Yes it seems like separate heat is the way to go. I'm guessing you have a boiler that sends hot water to the radiators and also heats the domestic water (sinks and showers)?

Exactly. But, if you want to separate out the heat and have tenants, how would one go about this? I think the place would have to be vacant and only deep pocketed landlords can afford that. Also, local utilities have incentives to convert to gas heat.

Yes that is definitely the key question. How would someone separate the heat and hot water and how costly would it be?

I never separated the heat/hw. I should note that I got some energy upgrades from the state for a highly discounted price. It helped. My heating plumber told me it might make sense to convert each unit to electric heat(that is separately metered) and go that route. The ground floor unit is a store and the tenants put in one of those box HVAC devices you see on the side of buildings. Their lease will end soon so I was advised to take out their radiators when they vacate. I asked a plumber about separate water and he said each unit would have to have their own piping. I think ultimately, i will have to shut down the building and reconfigure everything.

I just had a thought about those mini splits. Maybe they would be effective but I don't really know anyone who has used them(I am not on good terms with the ground floor tenant).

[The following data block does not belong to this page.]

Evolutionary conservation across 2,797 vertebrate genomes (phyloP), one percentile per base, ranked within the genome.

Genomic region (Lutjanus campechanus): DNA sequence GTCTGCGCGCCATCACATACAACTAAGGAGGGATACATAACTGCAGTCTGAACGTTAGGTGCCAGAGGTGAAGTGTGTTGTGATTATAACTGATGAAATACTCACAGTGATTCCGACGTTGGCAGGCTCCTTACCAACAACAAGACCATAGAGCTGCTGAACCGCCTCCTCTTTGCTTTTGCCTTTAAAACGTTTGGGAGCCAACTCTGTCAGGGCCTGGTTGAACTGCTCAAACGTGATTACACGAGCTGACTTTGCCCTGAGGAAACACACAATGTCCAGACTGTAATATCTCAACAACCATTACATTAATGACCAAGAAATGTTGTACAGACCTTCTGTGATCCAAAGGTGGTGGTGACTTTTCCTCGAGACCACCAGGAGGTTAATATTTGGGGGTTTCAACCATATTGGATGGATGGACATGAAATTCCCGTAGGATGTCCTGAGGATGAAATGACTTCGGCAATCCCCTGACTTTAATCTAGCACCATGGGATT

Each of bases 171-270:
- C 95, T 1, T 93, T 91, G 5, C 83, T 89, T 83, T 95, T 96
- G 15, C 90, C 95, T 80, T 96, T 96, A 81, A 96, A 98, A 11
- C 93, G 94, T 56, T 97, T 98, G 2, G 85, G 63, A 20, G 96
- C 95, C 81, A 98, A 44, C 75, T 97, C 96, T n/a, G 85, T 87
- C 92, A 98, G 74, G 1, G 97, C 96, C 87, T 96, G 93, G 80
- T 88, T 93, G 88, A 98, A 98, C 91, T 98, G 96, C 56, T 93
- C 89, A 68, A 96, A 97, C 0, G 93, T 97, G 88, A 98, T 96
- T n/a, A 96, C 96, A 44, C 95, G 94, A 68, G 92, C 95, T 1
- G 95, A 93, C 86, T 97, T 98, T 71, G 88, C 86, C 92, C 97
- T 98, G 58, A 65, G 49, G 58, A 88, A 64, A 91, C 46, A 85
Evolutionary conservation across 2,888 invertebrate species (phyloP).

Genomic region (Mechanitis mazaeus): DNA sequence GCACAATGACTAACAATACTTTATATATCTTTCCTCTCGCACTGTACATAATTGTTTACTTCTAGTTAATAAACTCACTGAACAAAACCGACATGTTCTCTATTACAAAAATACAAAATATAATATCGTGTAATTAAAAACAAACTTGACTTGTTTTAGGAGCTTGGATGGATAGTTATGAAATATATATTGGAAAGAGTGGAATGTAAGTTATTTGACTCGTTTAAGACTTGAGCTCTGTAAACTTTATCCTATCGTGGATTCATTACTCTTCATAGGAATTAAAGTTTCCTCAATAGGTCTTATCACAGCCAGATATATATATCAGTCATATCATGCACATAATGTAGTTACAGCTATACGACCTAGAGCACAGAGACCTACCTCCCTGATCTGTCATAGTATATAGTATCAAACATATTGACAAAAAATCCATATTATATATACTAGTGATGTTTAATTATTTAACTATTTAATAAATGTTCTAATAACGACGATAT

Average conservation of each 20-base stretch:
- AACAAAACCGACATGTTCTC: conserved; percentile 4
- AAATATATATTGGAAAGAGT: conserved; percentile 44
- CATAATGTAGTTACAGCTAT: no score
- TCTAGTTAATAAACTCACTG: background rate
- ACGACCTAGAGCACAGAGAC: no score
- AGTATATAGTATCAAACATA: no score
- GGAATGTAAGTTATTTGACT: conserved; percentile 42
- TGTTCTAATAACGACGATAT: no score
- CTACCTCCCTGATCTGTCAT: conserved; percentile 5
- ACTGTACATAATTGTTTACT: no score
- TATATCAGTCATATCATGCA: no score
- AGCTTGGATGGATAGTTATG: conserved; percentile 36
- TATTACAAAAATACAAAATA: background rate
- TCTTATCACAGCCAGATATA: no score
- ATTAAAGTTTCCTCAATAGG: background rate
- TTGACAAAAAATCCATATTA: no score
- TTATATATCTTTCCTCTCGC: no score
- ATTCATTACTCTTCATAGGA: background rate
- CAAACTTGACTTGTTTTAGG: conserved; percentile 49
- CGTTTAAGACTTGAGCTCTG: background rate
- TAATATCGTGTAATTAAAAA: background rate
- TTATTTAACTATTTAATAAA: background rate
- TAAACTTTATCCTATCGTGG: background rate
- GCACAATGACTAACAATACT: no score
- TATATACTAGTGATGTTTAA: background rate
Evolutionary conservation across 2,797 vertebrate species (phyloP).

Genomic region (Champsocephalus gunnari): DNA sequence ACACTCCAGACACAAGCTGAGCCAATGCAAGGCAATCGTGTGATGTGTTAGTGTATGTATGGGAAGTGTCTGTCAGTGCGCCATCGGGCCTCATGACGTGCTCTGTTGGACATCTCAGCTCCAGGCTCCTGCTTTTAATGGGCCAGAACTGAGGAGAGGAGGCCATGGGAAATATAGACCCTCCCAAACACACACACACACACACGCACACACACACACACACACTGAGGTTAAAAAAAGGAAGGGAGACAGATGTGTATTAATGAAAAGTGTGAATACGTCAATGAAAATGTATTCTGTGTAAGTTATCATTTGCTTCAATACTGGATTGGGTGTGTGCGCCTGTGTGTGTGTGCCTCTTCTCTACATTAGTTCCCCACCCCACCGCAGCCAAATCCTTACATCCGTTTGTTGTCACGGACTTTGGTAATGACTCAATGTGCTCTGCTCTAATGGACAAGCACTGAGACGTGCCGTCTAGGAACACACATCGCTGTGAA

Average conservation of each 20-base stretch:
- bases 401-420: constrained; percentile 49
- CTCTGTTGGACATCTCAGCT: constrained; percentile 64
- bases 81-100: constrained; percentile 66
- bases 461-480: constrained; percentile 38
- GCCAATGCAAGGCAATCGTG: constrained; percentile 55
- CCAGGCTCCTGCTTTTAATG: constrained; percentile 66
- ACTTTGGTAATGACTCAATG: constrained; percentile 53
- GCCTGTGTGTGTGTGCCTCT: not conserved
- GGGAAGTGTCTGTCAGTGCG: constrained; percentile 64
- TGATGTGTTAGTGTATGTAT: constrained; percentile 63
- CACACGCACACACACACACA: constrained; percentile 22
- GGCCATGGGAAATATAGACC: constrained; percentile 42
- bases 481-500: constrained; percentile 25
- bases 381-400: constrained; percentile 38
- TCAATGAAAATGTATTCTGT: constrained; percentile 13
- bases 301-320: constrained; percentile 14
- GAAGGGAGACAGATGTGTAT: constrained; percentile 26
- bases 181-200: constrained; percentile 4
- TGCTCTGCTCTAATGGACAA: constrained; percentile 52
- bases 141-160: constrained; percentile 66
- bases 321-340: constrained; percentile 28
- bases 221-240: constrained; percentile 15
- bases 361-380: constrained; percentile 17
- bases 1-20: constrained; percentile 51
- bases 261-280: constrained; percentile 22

So I did end up buying a 3 family in the Bronx in Morris Park. One boiler for the whole house with baseboard heat. 3 separate electric and gas meters. The boiler is on the 1st floor meter which is the apt I live in. Now my issue is how do I get the boiler and water heater on a separate 4th meter so when I move out I can rent out my apt to a tenant and I can pay the heat. I was thinking of keeping it the way it is and just paying the gas portion of the bill for the 1st fl apt when I move out. If I do that I would be paying the heat and hot water for everyone, which is what I have to do anyway, but I will also be paying for the 1st fl cooking gas which I don’t think is a big deal. In return, the 1st fl tenant will pay their own electric including electric for the boiler and water heater which shouldn’t be much money. What do you think?

As far as mini splits go, they are popular in my neighborhood. An HVAC contractor told me it was a good solution and does provide enough heat for the winter but I’m not totally sure if it does. But that’s probably a reasonable solution for dividing the heat for the tenants to pay, without changing piping and adding boilers, etc. Its way cheaper to install 3 mini splits than it is to repipe and install 3 new boilers. 

Also, I have 3 zones on my boiler. One for each floor and each floor has its own thermostat. The boiler only comes on from the main floor thermostat, but the other 2 stats control temp of their floors while the boiler is running. 

Free eBook from BiggerPockets!

Ultimate Beginner's Guide Book Cover

Join BiggerPockets and get The Ultimate Beginner's Guide to Real Estate Investing for FREE - read by more than 100,000 people - AND get exclusive real estate investing tips, tricks and techniques delivered straight to your inbox twice weekly!

  • Actionable advice for getting started,
  • Discover the 10 Most Lucrative Real Estate Niches,
  • Learn how to get started with or without money,
  • Explore Real-Life Strategies for Building Wealth,
  • And a LOT more.

We hate spam just as much as you